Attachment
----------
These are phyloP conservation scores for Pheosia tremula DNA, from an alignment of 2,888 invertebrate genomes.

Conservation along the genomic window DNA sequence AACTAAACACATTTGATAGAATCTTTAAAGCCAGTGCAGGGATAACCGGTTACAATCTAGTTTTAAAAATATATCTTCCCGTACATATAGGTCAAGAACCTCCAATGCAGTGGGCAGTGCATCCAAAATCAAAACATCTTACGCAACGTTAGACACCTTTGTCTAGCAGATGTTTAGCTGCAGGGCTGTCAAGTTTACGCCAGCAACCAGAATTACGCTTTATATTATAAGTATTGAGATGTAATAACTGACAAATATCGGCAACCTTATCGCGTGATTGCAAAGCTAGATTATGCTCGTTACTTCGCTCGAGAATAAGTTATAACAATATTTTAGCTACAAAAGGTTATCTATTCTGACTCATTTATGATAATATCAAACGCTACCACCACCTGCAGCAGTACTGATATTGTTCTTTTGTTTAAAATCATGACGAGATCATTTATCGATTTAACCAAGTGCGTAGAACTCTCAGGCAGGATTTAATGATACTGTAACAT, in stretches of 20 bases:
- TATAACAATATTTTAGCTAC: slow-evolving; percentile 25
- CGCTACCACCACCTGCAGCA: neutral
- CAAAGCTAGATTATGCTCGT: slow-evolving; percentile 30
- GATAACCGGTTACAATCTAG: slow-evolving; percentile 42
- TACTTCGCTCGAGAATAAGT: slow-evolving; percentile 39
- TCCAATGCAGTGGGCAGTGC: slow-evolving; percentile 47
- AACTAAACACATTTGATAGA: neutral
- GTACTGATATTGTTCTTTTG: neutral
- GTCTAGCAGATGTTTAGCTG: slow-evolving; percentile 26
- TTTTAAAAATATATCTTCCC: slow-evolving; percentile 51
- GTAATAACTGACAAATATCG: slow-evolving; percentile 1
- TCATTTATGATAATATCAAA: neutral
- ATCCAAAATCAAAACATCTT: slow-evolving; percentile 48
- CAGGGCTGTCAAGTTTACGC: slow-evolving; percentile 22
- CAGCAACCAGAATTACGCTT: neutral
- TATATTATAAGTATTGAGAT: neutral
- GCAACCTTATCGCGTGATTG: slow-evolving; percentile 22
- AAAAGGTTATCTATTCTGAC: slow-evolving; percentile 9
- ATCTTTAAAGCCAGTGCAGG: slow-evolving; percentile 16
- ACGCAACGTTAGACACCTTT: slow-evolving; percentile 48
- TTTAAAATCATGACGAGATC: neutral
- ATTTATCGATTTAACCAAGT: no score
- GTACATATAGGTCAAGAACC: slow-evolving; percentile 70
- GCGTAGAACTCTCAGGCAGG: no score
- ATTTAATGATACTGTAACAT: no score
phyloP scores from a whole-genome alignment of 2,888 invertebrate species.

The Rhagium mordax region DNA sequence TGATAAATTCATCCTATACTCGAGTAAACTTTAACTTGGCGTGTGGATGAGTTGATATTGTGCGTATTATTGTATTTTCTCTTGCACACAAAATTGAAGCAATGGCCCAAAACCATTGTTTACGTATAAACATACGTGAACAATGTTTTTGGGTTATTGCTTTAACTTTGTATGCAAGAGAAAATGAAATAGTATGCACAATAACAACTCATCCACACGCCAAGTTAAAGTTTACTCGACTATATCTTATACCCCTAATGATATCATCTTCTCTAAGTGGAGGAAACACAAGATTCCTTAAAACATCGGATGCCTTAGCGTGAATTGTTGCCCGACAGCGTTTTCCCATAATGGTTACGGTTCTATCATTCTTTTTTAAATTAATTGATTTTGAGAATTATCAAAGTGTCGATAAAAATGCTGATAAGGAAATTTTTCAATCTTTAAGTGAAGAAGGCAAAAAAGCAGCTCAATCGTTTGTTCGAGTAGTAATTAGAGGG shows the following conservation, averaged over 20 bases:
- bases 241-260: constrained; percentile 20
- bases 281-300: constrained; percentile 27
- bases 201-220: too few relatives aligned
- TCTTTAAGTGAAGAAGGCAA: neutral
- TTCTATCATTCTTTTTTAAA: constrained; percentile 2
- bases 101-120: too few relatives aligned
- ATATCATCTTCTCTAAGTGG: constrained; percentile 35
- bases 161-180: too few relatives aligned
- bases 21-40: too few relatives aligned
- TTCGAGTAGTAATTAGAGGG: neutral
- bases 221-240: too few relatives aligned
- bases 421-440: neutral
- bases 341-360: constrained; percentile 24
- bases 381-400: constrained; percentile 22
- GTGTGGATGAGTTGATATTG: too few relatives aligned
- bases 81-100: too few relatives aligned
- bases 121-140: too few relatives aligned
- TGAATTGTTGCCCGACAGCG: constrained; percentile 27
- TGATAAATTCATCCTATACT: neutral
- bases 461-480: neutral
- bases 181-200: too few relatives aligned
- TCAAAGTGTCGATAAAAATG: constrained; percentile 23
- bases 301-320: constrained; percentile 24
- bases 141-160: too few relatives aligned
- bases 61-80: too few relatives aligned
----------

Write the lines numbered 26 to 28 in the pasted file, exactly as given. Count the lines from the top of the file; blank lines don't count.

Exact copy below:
- GCGTAGAACTCTCAGGCAGG: no score
- ATTTAATGATACTGTAACAT: no score
phyloP scores from a whole-genome alignment of 2,888 invertebrate species.